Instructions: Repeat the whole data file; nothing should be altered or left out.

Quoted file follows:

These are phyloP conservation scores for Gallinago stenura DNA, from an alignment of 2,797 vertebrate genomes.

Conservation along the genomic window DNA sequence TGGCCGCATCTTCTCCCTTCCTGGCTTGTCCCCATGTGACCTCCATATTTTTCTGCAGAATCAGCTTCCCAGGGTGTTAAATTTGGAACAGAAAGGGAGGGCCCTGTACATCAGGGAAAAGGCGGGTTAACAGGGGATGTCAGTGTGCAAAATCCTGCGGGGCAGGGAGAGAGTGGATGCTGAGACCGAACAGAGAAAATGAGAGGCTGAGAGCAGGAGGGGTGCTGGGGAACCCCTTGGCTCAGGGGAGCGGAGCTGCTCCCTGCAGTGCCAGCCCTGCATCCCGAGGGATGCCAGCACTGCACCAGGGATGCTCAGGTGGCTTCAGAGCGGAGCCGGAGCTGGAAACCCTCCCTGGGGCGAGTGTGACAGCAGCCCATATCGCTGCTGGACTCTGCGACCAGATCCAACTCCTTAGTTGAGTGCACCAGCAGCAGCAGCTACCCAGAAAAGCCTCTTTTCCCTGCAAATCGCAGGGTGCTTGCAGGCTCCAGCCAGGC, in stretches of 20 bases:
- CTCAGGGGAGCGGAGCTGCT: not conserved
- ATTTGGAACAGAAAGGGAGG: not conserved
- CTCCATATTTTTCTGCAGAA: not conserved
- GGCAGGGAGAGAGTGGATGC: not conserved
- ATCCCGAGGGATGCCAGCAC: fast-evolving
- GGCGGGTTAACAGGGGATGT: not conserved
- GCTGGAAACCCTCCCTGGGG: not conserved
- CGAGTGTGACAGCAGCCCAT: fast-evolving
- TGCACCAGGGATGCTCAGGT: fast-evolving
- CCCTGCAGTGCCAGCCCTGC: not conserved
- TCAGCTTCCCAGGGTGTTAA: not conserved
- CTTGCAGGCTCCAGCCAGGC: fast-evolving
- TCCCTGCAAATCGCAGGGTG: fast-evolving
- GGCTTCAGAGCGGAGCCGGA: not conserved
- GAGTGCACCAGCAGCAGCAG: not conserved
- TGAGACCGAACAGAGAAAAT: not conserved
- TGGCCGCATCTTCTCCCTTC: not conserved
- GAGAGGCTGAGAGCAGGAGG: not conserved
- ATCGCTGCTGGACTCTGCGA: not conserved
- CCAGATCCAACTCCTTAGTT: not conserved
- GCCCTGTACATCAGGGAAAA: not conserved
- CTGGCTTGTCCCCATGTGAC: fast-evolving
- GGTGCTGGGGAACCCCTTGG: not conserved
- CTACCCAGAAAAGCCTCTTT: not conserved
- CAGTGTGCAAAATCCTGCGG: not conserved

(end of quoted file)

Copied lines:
These are phyloP conservation scores for Gallinago stenura DNA, from an alignment of 2,797 vertebrate genomes.

Conservation along the genomic window DNA sequence TGGCCGCATCTTCTCCCTTCCTGGCTTGTCCCCATGTGACCTCCATATTTTTCTGCAGAATCAGCTTCCCAGGGTGTTAAATTTGGAACAGAAAGGGAGGGCCCTGTACATCAGGGAAAAGGCGGGTTAACAGGGGATGTCAGTGTGCAAAATCCTGCGGGGCAGGGAGAGAGTGGATGCTGAGACCGAACAGAGAAAATGAGAGGCTGAGAGCAGGAGGGGTGCTGGGGAACCCCTTGGCTCAGGGGAGCGGAGCTGCTCCCTGCAGTGCCAGCCCTGCATCCCGAGGGATGCCAGCACTGCACCAGGGATGCTCAGGTGGCTTCAGAGCGGAGCCGGAGCTGGAAACCCTCCCTGGGGCGAGTGTGACAGCAGCCCATATCGCTGCTGGACTCTGCGACCAGATCCAACTCCTTAGTTGAGTGCACCAGCAGCAGCAGCTACCCAGAAAAGCCTCTTTTCCCTGCAAATCGCAGGGTGCTTGCAGGCTCCAGCCAGGC, in stretches of 20 bases:
- CTCAGGGGAGCGGAGCTGCT: not conserved
- ATTTGGAACAGAAAGGGAGG: not conserved
- CTCCATATTTTTCTGCAGAA: not conserved
- GGCAGGGAGAGAGTGGATGC: not conserved
- ATCCCGAGGGATGCCAGCAC: fast-evolving
- GGCGGGTTAACAGGGGATGT: not conserved
- GCTGGAAACCCTCCCTGGGG: not conserved
- CGAGTGTGACAGCAGCCCAT: fast-evolving
- TGCACCAGGGATGCTCAGGT: fast-evolving
- CCCTGCAGTGCCAGCCCTGC: not conserved
- TCAGCTTCCCAGGGTGTTAA: not conserved
- CTTGCAGGCTCCAGCCAGGC: fast-evolving
- TCCCTGCAAATCGCAGGGTG: fast-evolving
- GGCTTCAGAGCGGAGCCGGA: not conserved
- GAGTGCACCAGCAGCAGCAG: not conserved
- TGAGACCGAACAGAGAAAAT: not conserved
- TGGCCGCATCTTCTCCCTTC: not conserved
- GAGAGGCTGAGAGCAGGAGG: not conserved
- ATCGCTGCTGGACTCTGCGA: not conserved
- CCAGATCCAACTCCTTAGTT: not conserved
- GCCCTGTACATCAGGGAAAA: not conserved
- CTGGCTTGTCCCCATGTGAC: fast-evolving
- GGTGCTGGGGAACCCCTTGG: not conserved
- CTACCCAGAAAAGCCTCTTT: not conserved
- CAGTGTGCAAAATCCTGCGG: not conserved